CDC works in collusion with vaccine manufacturers… can you really trust their “fake science?”

If you’ve ever wondered how the CDC can afford to do all that it does, look no further than the CDC Foundation. The organization describes itself as some kind of liaison between the CDC and the private sector, existing solely for public benefit, but a quick look at their list of corporate partners reveals a much more sordid story; a story of fake science that is being propagated for industry benefit.

While studying the rather lengthy list of corporate donors — who also sometimes collaborate with the CDC on their project — one might notice that many of them are pharma companies, pesticide makers, and biotech firms. And when considering CDC senior scientist-turned-whistle blower Dr. William Thompson’s recent testimony against the MMR vaccine — one corporate partner stands out among the rest: Merck.

Merck is the manufacturer of the MMR vaccine — the very vaccine on which Dr. Thompson alleges he and his cohorts manipulated data and violated study protocols to protect.

CDC obfuscated MMR vaccine and autism link

In August 2014, Dr. William Thompson confessed that he and his colleagues had participated in an act of serious scientific fraud. Ten years prior, he had worked on a study of the MMR vaccine and published the findings, claiming that the vaccine was not linked to autism. (Related: Learn more about autism.)

However, Dr. Thompson now says that he and the other study authors purposely omitted data that contradicted that outcome. Thompson claims that the CDC did find data showing the MMR vaccine demonstrated a statistically significant effect at the 36-month threshold. This shows that the study found a causal connection between the MMR vaccine and autism, but the evidence never made it to publication.

The omitted data revealed that African American males vaccinated before 36 months of age were more likely to develop autism. (Related: Learn more about vaccines at

In a statement, Thompson said “Sometime soon after the meeting, we decided to exclude reporting any race effects, the co-authors scheduled a meeting to destroy documents related to the study. The remaining four co-authors all met and brought a big garbage can into the meeting room and reviewed and went through all the hard copy documents that we had thought we should discard and put them in a huge garbage can.”

Thompson knew what they were doing was illegal. He himself noted, “I believe we intentionally withheld controversial findings from the final draft of the Pediatrics paper.” Fortunately, Thompson held onto copies of the original documents that had been disposed.

Dr. Thompson penned a letter in 2002 to the then-CDC Director Julie Gerberding because he was growing very concerned about the MMR vaccine study findings, and wrote to her again in 2004. It would appear that Gerberding did little in regard to Thompson’s concern. Following her time at the CDC, Ms. Gerberding went on to become the executive vice president at Merck.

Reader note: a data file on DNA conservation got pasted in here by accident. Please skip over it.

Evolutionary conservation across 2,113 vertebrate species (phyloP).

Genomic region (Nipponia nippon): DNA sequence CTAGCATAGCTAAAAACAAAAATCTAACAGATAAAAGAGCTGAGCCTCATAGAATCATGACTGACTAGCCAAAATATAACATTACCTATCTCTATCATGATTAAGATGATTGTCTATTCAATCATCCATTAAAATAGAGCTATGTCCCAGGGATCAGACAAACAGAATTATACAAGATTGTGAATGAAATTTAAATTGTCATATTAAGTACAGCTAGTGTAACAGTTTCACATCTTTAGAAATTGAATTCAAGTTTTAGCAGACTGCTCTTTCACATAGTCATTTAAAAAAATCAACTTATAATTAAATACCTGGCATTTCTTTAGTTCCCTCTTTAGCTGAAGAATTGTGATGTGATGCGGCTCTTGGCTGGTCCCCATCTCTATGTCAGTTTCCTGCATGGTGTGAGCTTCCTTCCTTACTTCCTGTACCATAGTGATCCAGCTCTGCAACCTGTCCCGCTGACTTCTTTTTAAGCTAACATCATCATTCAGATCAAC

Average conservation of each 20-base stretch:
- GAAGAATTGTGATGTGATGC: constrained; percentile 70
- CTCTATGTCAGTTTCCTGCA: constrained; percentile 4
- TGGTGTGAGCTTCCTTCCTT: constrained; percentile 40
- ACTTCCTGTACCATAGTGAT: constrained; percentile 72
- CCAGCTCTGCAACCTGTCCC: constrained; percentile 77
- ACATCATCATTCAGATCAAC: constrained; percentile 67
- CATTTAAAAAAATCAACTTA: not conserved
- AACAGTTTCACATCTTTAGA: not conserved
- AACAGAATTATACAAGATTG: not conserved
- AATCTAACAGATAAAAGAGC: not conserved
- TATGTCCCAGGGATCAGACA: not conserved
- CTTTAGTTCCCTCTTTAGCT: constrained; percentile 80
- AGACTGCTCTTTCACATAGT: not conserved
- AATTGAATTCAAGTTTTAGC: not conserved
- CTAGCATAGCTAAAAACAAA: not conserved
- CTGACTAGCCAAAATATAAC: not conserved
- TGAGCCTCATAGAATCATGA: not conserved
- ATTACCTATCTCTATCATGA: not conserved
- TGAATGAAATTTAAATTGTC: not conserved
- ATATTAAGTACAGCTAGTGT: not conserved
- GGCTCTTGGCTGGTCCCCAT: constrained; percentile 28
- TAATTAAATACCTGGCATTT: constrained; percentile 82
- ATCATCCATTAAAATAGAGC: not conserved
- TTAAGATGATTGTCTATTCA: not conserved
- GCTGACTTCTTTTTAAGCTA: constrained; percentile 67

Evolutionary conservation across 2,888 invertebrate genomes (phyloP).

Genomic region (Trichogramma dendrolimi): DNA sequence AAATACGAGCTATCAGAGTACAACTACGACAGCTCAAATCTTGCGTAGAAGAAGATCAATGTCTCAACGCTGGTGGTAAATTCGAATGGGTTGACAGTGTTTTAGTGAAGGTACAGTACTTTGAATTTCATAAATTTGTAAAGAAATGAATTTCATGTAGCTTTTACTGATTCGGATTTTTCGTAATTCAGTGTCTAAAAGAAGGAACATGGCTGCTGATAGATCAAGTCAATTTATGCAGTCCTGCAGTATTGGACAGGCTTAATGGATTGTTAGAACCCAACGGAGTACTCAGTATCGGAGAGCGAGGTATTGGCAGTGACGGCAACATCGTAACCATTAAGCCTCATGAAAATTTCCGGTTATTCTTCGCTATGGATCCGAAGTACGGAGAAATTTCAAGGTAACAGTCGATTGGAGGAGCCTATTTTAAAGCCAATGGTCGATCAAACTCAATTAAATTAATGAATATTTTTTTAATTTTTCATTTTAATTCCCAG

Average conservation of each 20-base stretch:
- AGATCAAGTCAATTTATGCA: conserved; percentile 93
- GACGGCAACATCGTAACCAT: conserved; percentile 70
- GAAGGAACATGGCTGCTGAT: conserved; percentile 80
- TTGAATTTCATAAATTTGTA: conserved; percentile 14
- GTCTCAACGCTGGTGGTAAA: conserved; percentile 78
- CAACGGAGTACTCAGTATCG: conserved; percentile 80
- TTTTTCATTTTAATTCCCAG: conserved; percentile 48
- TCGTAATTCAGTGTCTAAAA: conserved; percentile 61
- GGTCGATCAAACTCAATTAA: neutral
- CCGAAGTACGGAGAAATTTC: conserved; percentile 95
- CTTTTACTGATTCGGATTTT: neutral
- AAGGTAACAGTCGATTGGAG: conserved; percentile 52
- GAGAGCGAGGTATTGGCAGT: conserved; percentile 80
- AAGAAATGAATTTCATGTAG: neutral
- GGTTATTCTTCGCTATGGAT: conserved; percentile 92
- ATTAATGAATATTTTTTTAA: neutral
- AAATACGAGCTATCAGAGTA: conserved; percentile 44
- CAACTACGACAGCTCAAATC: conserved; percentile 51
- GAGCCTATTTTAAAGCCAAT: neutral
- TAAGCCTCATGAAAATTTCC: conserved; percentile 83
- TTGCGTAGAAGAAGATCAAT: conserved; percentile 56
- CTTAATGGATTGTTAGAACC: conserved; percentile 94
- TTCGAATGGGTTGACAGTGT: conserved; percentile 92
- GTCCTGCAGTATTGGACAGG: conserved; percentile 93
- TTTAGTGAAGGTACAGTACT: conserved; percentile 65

And of course, Merck isn’t the only company that gives money to the CDC Foundation — and indirectly,  the CDC.  Several other pharma companies like Bayer, GlaxoSmithKline, Sanofi Pastuer, and Pfizer are on the list.

Is ‘fake science’ the norm at the CDC?

When one considers the apparent ties the CDC has to Merck — and countless other corporations — it honestly raises doubts for just about anything the federal agency has put their stamp on. The 2004 “study” features cherry-picked data sets, and reached a conclusion that purposely ignored the facts: it is the epitome of fake science. Evidence was actually destroyed by the government to protect a product rather than the people. (Related: Learn more about misleading information at

Their incessant pushing the of the flu vaccine is another example of fake science in the CDC. There is little evidence to suggest that the flu vaccine is beneficial for the average person — and those who need extra protection are unlikely to get it from a vaccine.

The CDC’s webpage on “vaccine effectiveness” claims that studies show the flu vaccine can prevent the flu in 50 to 60 percent of people. However, a vaccine package insert for Flulaval reads,”There have been no controlled trials adequately demonstrating a decrease in influenza disease after vaccination with FLULAVAL.”

The CDC conducts their own studies on these vaccines to see how effective they are. However, these studies are purely observational — which means that no causality can actually be determined. Any number of factors, such as diet, lifestyle, and current health condition, can impact how vulnerable a person is to getting the flu. The agency itself notes that the study results may vary due to differences in design, outcomes measured, and other such tribulations. In other words: the CDC itself does not have an accurate, finite method for testing the actual efficiency of the flu vaccine, they’re just guessing at it.

While observational studies are not necessarily fake science, pretending that observational data is all that is necessary to confer the benefits of something most certainly is fake science.



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